How Does COVID-19 Compare to the Flu?
Due to the lack of knowledge on this new coronavirus, medical professionals cannot be sure if the coronavirus is more or less deadly than the seasonal flu.
It’s difficult to determine because the number of mild cases that are unreported are unknown, but it is thought that the coronavirus has a higher mortality rate than the flu.
It’s estimated that only 0.04 – 0.2 percent of people who contracted the flu during the 2019-2020 season in the US died. However, the rates for coronavirus are approximately 5.4 percent.
Who’s at Risk?
Everyone is at risk of contracting COVID-19 if they come into contact with someone who’s a carrier, but there are a few groups who may be at higher risk. If you’re not taking preventative measures and are living with someone who’s contracted the virus, are providing care for someone with the virus or have a partner with the virus.
Older people and those with preexisting health conditions are also at increased risk for contracting the virus. Some of these conditions include:
• Lung issues such as COPD or asthma
• Heart conditions
• Immune system issues such as HIV or lupus
• Kidney disease or liver disease
It’s also important to note that pregnant women show risk of complications from other viral infections, and although there have been no connections to COVID-19 it’s important to stay vigilant.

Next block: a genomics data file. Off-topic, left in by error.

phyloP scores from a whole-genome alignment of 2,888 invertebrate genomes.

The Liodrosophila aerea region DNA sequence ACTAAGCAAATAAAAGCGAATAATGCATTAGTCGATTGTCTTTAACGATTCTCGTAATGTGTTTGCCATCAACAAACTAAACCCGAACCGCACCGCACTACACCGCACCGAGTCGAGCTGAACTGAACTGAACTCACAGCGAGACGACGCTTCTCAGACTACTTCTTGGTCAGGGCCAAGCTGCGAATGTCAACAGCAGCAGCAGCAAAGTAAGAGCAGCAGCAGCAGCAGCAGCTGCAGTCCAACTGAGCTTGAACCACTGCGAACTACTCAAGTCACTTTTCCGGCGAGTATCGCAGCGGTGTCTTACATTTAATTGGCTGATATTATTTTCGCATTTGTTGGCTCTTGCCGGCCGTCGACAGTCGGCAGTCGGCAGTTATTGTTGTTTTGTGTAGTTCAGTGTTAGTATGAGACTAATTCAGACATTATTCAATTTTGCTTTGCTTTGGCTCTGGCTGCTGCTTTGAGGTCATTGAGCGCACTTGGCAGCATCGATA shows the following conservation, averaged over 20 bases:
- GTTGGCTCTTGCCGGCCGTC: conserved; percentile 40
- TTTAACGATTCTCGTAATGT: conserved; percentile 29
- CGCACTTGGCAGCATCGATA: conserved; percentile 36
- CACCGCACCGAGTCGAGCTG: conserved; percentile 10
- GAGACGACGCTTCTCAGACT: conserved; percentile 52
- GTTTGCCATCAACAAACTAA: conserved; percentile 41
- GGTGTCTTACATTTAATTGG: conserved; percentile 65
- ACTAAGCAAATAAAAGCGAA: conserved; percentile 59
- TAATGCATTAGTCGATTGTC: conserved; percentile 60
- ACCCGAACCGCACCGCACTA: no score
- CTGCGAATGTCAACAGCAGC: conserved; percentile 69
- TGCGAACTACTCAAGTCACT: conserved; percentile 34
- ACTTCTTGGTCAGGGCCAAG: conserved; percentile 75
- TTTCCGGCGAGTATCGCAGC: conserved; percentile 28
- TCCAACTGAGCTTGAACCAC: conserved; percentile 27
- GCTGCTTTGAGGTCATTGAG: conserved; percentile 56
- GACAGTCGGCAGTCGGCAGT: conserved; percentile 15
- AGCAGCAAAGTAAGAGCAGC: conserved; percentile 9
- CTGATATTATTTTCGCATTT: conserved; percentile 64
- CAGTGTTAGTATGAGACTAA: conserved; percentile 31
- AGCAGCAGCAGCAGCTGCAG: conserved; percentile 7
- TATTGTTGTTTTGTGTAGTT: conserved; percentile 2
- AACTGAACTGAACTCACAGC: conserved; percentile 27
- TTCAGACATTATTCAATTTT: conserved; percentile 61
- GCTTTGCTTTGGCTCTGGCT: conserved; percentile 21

Are Treatments Available?
Currently, there aren’t any treatments for COVID-19 and there are no cures for infection. Medical professionals from across the globe are fervently searching for a vaccine or any treatments. Although there are no treatments or vaccines, you should contact your doctor if you are showing any symptoms as there may be treatment options for any complications that may develop as a result.
Complications of COVID-19
While there are numerous complications associated with the coronavirus, pneumonia is one of the most serious and has been named coronavirus-infected pneumonia (NCIP).
In addition to NCIP there are a few other complications in those who have COVID-19:
• Heart damage
• Irregular heartbeat
• Muscle pain
• Acute respiratory distress
The most effective way to prevent the spread of coronavirus is by avoiding contact with those who are infected. Aside from that, good hygiene and social distancing are good practice for preventing the spread.
Here are a few useful tips:
• Wash your hands with antibacterial soap and warm water for at least 20 seconds.
• Don’t touch your face, eyes, nose or mouth when your hands aren’t clean
• Stay inside if you’re feeling sick
• Stay 6 feet apart from people
• Clean objects that you touch often
• Wear masks whenever possible
Although COVID-19 has affected the world in more ways than one, there’s no need to panic. As long as you take the necessary precautions and protect yourself from being exposed to the virus there’s no need to worry.